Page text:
Top 15 most common attacks in IT security include SQL injection, keylogging and abuse of privileges

News by SC Staff

The 15 most common attacks in 2009 have been detailed by Verizon Business.

The 15 most common attacks in 2009 have been detailed by Verizon Business.

In its ‘An Anatomy of a Data Breach' report, its authors have tapped the company's detailed investigative records to identify, rank and profile the most common attacks. In total, the report details nearly 150 ways to detect and combat security threats.

It listed the top five most common security attacks as: keylogging and spyware; backdoor or command/control; SQL injection; abuse of system access/privileges; and unauthorised access via default credentials.

The following ten were as follows: violation of acceptable use and other policies; unauthorised access via weak or misconfigured access control lists (ACLs); packet sniffing; unauthorised access via stolen credentials; pretexting or social engineering; authentication bypass; physical theft of asset; brute-force attack; RAM scraper; and phising (and other ‘ishing' variations).

Dr. Peter Tippett, vice president of technology and innovation at Verizon Business, said: “This supplemental report seeks to address the thousands of inquiries we've received from companies around the world wanting a more detailed explanation of attacks, as well as requests for additional recommendations for deterring, preventing and detecting breaches.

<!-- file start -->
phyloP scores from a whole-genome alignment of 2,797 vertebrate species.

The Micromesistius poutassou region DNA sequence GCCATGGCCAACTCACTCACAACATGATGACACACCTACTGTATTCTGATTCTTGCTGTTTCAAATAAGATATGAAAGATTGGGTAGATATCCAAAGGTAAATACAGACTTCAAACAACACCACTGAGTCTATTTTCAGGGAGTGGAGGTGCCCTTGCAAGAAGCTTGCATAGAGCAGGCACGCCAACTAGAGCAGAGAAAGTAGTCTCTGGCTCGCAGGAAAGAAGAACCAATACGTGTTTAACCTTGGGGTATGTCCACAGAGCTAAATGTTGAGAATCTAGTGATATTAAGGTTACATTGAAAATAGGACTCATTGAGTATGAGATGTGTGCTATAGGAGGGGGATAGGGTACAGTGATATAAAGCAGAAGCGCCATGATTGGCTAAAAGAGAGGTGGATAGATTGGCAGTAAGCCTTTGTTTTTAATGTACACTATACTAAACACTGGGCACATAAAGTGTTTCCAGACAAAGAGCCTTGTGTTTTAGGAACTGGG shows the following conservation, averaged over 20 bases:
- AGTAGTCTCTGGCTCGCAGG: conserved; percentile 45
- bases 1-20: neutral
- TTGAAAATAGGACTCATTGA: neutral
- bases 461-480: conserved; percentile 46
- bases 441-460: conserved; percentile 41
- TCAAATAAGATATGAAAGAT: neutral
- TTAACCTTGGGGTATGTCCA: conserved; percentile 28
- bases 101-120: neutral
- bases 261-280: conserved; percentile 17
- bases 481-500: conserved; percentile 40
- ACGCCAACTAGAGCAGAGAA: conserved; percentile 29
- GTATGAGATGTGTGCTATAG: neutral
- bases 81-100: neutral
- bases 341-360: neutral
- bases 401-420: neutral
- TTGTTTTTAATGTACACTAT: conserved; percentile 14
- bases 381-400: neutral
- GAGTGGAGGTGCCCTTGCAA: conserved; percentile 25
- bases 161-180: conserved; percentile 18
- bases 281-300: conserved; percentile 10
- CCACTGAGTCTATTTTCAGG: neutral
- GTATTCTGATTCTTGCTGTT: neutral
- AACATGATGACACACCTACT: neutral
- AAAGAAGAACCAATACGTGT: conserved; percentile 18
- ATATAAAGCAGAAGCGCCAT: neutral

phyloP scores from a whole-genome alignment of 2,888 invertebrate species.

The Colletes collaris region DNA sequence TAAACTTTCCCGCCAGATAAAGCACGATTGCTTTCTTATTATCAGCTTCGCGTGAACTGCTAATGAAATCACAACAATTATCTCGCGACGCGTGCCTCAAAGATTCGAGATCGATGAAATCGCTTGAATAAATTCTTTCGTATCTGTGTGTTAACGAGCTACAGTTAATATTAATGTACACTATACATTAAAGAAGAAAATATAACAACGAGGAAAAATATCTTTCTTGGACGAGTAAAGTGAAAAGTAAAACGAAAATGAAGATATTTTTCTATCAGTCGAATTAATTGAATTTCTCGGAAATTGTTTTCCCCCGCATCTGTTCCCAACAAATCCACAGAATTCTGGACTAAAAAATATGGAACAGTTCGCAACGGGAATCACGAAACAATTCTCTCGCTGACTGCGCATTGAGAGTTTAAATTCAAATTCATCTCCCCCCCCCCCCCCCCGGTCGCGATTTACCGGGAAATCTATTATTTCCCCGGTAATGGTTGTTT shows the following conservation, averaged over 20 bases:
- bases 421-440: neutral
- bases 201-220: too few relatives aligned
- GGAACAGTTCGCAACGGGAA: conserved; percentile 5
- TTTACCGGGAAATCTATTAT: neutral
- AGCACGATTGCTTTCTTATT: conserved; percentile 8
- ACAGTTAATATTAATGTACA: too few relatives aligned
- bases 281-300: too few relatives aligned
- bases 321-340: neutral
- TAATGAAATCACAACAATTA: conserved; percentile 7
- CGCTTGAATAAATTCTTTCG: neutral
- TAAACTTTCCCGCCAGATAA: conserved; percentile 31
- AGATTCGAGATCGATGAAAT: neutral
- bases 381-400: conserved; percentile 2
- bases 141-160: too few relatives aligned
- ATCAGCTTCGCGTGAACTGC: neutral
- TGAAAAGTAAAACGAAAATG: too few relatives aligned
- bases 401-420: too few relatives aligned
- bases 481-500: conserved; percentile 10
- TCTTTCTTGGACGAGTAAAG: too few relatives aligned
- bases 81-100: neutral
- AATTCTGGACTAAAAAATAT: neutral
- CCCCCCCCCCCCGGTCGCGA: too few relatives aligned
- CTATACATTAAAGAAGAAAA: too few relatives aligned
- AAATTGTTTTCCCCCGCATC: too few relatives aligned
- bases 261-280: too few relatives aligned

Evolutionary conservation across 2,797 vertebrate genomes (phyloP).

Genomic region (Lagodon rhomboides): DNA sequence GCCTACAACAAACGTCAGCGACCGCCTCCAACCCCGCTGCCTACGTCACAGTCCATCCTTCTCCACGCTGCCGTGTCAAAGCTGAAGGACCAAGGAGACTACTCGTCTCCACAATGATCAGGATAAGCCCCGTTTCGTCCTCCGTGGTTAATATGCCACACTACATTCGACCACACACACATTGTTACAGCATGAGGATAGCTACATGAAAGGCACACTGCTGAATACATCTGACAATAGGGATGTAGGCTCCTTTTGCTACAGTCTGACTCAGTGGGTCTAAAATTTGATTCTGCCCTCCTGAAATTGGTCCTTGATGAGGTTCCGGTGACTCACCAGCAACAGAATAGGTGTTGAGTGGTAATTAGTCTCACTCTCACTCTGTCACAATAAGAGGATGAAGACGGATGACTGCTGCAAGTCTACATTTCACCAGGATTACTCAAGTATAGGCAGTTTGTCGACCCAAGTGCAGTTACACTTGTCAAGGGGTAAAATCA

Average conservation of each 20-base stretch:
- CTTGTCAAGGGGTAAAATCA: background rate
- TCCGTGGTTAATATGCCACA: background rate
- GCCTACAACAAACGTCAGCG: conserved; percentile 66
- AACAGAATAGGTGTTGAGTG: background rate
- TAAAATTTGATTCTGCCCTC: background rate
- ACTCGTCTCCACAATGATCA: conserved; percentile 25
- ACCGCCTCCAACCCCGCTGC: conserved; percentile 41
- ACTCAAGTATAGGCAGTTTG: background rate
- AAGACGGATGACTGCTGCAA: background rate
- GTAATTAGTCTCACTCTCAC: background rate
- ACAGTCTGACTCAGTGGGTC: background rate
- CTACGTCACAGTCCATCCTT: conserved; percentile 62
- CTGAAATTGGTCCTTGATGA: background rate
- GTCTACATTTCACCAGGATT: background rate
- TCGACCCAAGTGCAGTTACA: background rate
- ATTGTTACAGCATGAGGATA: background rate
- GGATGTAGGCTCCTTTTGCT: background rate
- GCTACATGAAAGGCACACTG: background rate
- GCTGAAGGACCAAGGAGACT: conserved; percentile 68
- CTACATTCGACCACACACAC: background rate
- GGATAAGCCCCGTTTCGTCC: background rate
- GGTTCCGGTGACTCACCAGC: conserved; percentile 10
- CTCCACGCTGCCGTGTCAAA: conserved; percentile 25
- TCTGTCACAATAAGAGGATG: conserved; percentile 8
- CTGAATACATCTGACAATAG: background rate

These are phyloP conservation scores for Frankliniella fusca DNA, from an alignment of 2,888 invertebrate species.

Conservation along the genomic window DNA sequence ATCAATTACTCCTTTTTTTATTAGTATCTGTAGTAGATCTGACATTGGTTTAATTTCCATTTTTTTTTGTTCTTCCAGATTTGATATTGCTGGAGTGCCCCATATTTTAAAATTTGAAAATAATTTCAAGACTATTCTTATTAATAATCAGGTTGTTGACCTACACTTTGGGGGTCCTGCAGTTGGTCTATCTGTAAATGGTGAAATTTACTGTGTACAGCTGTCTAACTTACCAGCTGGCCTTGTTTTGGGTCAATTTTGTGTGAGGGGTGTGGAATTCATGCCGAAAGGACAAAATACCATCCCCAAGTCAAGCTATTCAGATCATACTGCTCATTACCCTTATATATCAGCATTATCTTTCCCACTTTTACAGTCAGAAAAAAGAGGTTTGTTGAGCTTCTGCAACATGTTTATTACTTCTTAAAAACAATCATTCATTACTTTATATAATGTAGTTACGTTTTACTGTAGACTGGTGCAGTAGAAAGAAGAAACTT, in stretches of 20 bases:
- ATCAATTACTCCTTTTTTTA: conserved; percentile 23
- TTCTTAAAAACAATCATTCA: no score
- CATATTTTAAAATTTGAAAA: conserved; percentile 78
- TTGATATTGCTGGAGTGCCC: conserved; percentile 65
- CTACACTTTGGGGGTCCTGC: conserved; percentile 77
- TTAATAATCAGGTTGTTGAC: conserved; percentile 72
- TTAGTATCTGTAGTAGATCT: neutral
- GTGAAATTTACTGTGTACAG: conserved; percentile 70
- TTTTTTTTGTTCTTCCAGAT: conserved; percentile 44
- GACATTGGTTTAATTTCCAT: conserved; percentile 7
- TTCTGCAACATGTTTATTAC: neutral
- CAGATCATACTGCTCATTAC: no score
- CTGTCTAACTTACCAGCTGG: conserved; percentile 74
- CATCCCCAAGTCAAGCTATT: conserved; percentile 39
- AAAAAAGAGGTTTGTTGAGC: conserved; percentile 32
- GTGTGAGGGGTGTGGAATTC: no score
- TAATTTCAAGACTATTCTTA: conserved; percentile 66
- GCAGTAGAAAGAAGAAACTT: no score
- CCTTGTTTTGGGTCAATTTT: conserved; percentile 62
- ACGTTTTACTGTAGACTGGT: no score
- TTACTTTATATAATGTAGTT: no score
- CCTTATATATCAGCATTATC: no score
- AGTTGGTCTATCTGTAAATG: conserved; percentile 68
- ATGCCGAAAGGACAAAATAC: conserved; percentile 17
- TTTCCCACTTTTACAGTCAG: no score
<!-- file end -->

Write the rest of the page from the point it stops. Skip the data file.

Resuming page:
“This follow-up analysis is aimed at helping organisations better safeguard their organisations by understanding the anatomy of a data breach and how cybercriminals work.”

Steve Hurn, CEO of Secerno, said: “The Verizon report holds few surprises for those of us in the security industry, because we have seen the same threats materialise over the past year. Three of the areas that lead to the most vulnerabilities – SQL injection, international criminal gangs, and threats by third party contractors – will continue to plague businesses in 2010.

“We expect SQL injections to rise in 2010, before the industry places the proper controls in place, and SQL injections could account for 90 per cent of breached records, if controls are not put in place quickly.

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